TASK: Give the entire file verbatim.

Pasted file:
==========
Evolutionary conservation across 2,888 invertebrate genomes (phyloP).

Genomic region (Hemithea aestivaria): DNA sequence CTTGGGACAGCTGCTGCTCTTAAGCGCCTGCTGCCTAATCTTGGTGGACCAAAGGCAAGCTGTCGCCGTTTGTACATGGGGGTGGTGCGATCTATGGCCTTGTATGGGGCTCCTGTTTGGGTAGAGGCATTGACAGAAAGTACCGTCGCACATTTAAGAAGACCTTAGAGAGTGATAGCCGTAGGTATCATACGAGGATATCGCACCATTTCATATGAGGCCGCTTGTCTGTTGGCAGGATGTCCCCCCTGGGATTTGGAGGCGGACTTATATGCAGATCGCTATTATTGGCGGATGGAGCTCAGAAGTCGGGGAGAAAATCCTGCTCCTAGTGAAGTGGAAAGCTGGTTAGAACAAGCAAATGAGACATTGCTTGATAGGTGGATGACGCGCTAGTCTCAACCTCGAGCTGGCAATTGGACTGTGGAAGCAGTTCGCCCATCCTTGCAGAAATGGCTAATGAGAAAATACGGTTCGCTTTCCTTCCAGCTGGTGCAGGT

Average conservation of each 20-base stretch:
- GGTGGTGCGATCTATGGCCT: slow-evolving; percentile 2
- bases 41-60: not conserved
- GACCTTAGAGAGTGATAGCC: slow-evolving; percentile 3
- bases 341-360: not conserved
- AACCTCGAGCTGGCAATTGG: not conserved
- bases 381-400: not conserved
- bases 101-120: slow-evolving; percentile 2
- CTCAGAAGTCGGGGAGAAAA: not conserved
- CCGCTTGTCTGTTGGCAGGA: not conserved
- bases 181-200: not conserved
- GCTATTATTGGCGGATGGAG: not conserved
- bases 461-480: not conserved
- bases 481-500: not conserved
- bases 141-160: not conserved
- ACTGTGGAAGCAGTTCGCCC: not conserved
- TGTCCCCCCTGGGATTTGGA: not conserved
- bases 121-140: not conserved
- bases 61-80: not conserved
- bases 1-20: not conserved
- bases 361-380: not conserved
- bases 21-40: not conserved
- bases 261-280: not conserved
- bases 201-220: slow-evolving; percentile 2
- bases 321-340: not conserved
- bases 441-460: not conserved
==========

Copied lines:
Evolutionary conservation across 2,888 invertebrate genomes (phyloP).

Genomic region (Hemithea aestivaria): DNA sequence CTTGGGACAGCTGCTGCTCTTAAGCGCCTGCTGCCTAATCTTGGTGGACCAAAGGCAAGCTGTCGCCGTTTGTACATGGGGGTGGTGCGATCTATGGCCTTGTATGGGGCTCCTGTTTGGGTAGAGGCATTGACAGAAAGTACCGTCGCACATTTAAGAAGACCTTAGAGAGTGATAGCCGTAGGTATCATACGAGGATATCGCACCATTTCATATGAGGCCGCTTGTCTGTTGGCAGGATGTCCCCCCTGGGATTTGGAGGCGGACTTATATGCAGATCGCTATTATTGGCGGATGGAGCTCAGAAGTCGGGGAGAAAATCCTGCTCCTAGTGAAGTGGAAAGCTGGTTAGAACAAGCAAATGAGACATTGCTTGATAGGTGGATGACGCGCTAGTCTCAACCTCGAGCTGGCAATTGGACTGTGGAAGCAGTTCGCCCATCCTTGCAGAAATGGCTAATGAGAAAATACGGTTCGCTTTCCTTCCAGCTGGTGCAGGT

Average conservation of each 20-base stretch:
- GGTGGTGCGATCTATGGCCT: slow-evolving; percentile 2
- bases 41-60: not conserved
- GACCTTAGAGAGTGATAGCC: slow-evolving; percentile 3
- bases 341-360: not conserved
- AACCTCGAGCTGGCAATTGG: not conserved
- bases 381-400: not conserved
- bases 101-120: slow-evolving; percentile 2
- CTCAGAAGTCGGGGAGAAAA: not conserved
- CCGCTTGTCTGTTGGCAGGA: not conserved
- bases 181-200: not conserved
- GCTATTATTGGCGGATGGAG: not conserved
- bases 461-480: not conserved
- bases 481-500: not conserved
- bases 141-160: not conserved
- ACTGTGGAAGCAGTTCGCCC: not conserved
- TGTCCCCCCTGGGATTTGGA: not conserved
- bases 121-140: not conserved
- bases 61-80: not conserved
- bases 1-20: not conserved
- bases 361-380: not conserved
- bases 21-40: not conserved
- bases 261-280: not conserved
- bases 201-220: slow-evolving; percentile 2
- bases 321-340: not conserved
- bases 441-460: not conserved